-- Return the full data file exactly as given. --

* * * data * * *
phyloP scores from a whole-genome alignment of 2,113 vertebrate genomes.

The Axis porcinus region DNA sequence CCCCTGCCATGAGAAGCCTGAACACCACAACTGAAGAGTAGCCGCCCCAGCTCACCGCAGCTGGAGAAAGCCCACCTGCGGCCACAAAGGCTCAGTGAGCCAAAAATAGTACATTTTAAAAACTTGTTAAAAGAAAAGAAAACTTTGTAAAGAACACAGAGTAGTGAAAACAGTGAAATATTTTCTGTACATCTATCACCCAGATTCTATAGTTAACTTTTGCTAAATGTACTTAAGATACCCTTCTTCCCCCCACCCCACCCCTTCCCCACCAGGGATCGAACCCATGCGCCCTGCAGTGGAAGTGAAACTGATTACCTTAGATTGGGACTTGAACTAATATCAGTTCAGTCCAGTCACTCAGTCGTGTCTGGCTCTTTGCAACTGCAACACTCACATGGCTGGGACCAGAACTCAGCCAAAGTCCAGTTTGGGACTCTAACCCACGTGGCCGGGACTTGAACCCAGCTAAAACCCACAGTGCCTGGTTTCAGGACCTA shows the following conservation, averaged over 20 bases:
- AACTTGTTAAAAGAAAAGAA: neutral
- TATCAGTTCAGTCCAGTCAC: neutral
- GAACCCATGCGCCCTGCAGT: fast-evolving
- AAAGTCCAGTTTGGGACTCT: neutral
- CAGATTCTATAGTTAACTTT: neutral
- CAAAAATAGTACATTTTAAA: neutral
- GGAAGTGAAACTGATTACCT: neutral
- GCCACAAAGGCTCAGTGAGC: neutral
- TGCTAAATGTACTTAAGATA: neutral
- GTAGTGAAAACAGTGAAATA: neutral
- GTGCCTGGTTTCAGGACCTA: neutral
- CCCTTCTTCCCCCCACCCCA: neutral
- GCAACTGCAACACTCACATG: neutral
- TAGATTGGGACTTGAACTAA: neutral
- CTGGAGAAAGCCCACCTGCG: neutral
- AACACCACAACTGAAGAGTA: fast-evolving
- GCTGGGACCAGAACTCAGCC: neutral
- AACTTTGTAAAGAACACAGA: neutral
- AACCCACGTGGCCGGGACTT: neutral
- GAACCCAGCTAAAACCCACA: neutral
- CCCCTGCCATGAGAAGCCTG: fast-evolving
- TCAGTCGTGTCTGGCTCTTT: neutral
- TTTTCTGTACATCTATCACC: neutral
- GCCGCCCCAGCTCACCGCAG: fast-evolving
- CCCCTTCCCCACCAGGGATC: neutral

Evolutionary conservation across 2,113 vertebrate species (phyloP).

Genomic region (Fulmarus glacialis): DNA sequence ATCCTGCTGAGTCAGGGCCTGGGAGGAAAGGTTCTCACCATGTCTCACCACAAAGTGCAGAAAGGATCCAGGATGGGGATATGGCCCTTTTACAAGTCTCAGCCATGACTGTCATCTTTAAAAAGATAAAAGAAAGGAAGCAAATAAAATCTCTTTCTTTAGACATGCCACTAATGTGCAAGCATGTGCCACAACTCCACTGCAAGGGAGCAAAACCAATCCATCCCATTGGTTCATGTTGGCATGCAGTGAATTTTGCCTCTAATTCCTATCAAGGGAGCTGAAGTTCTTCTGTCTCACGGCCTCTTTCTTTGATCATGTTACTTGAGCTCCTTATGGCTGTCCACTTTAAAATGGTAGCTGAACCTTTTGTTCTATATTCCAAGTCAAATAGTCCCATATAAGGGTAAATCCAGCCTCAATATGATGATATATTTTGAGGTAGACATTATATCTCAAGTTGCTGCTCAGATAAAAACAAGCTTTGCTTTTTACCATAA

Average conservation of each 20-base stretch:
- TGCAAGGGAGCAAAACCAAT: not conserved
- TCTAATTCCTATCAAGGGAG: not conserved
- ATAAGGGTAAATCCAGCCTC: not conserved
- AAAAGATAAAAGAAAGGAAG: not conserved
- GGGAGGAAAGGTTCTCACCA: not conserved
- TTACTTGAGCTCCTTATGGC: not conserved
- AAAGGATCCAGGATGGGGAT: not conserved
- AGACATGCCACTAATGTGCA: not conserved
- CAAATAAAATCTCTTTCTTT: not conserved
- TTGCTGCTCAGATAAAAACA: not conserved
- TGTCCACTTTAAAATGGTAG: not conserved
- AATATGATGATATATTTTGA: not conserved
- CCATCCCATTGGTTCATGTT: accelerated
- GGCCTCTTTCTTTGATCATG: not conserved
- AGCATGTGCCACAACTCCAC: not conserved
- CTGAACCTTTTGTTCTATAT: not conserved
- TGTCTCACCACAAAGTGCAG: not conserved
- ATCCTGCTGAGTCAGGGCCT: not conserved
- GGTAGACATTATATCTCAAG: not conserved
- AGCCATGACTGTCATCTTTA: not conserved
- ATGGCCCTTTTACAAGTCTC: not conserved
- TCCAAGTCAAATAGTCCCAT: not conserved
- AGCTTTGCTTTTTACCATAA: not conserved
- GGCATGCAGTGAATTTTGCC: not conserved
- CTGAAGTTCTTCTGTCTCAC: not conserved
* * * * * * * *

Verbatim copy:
phyloP scores from a whole-genome alignment of 2,113 vertebrate genomes.

The Axis porcinus region DNA sequence CCCCTGCCATGAGAAGCCTGAACACCACAACTGAAGAGTAGCCGCCCCAGCTCACCGCAGCTGGAGAAAGCCCACCTGCGGCCACAAAGGCTCAGTGAGCCAAAAATAGTACATTTTAAAAACTTGTTAAAAGAAAAGAAAACTTTGTAAAGAACACAGAGTAGTGAAAACAGTGAAATATTTTCTGTACATCTATCACCCAGATTCTATAGTTAACTTTTGCTAAATGTACTTAAGATACCCTTCTTCCCCCCACCCCACCCCTTCCCCACCAGGGATCGAACCCATGCGCCCTGCAGTGGAAGTGAAACTGATTACCTTAGATTGGGACTTGAACTAATATCAGTTCAGTCCAGTCACTCAGTCGTGTCTGGCTCTTTGCAACTGCAACACTCACATGGCTGGGACCAGAACTCAGCCAAAGTCCAGTTTGGGACTCTAACCCACGTGGCCGGGACTTGAACCCAGCTAAAACCCACAGTGCCTGGTTTCAGGACCTA shows the following conservation, averaged over 20 bases:
- AACTTGTTAAAAGAAAAGAA: neutral
- TATCAGTTCAGTCCAGTCAC: neutral
- GAACCCATGCGCCCTGCAGT: fast-evolving
- AAAGTCCAGTTTGGGACTCT: neutral
- CAGATTCTATAGTTAACTTT: neutral
- CAAAAATAGTACATTTTAAA: neutral
- GGAAGTGAAACTGATTACCT: neutral
- GCCACAAAGGCTCAGTGAGC: neutral
- TGCTAAATGTACTTAAGATA: neutral
- GTAGTGAAAACAGTGAAATA: neutral
- GTGCCTGGTTTCAGGACCTA: neutral
- CCCTTCTTCCCCCCACCCCA: neutral
- GCAACTGCAACACTCACATG: neutral
- TAGATTGGGACTTGAACTAA: neutral
- CTGGAGAAAGCCCACCTGCG: neutral
- AACACCACAACTGAAGAGTA: fast-evolving
- GCTGGGACCAGAACTCAGCC: neutral
- AACTTTGTAAAGAACACAGA: neutral
- AACCCACGTGGCCGGGACTT: neutral
- GAACCCAGCTAAAACCCACA: neutral
- CCCCTGCCATGAGAAGCCTG: fast-evolving
- TCAGTCGTGTCTGGCTCTTT: neutral
- TTTTCTGTACATCTATCACC: neutral
- GCCGCCCCAGCTCACCGCAG: fast-evolving
- CCCCTTCCCCACCAGGGATC: neutral

Evolutionary conservation across 2,113 vertebrate species (phyloP).

Genomic region (Fulmarus glacialis): DNA sequence ATCCTGCTGAGTCAGGGCCTGGGAGGAAAGGTTCTCACCATGTCTCACCACAAAGTGCAGAAAGGATCCAGGATGGGGATATGGCCCTTTTACAAGTCTCAGCCATGACTGTCATCTTTAAAAAGATAAAAGAAAGGAAGCAAATAAAATCTCTTTCTTTAGACATGCCACTAATGTGCAAGCATGTGCCACAACTCCACTGCAAGGGAGCAAAACCAATCCATCCCATTGGTTCATGTTGGCATGCAGTGAATTTTGCCTCTAATTCCTATCAAGGGAGCTGAAGTTCTTCTGTCTCACGGCCTCTTTCTTTGATCATGTTACTTGAGCTCCTTATGGCTGTCCACTTTAAAATGGTAGCTGAACCTTTTGTTCTATATTCCAAGTCAAATAGTCCCATATAAGGGTAAATCCAGCCTCAATATGATGATATATTTTGAGGTAGACATTATATCTCAAGTTGCTGCTCAGATAAAAACAAGCTTTGCTTTTTACCATAA

Average conservation of each 20-base stretch:
- TGCAAGGGAGCAAAACCAAT: not conserved
- TCTAATTCCTATCAAGGGAG: not conserved
- ATAAGGGTAAATCCAGCCTC: not conserved
- AAAAGATAAAAGAAAGGAAG: not conserved
- GGGAGGAAAGGTTCTCACCA: not conserved
- TTACTTGAGCTCCTTATGGC: not conserved
- AAAGGATCCAGGATGGGGAT: not conserved
- AGACATGCCACTAATGTGCA: not conserved
- CAAATAAAATCTCTTTCTTT: not conserved
- TTGCTGCTCAGATAAAAACA: not conserved
- TGTCCACTTTAAAATGGTAG: not conserved
- AATATGATGATATATTTTGA: not conserved
- CCATCCCATTGGTTCATGTT: accelerated
- GGCCTCTTTCTTTGATCATG: not conserved
- AGCATGTGCCACAACTCCAC: not conserved
- CTGAACCTTTTGTTCTATAT: not conserved
- TGTCTCACCACAAAGTGCAG: not conserved
- ATCCTGCTGAGTCAGGGCCT: not conserved
- GGTAGACATTATATCTCAAG: not conserved
- AGCCATGACTGTCATCTTTA: not conserved
- ATGGCCCTTTTACAAGTCTC: not conserved
- TCCAAGTCAAATAGTCCCAT: not conserved
- AGCTTTGCTTTTTACCATAA: not conserved
- GGCATGCAGTGAATTTTGCC: not conserved
- CTGAAGTTCTTCTGTCTCAC: not conserved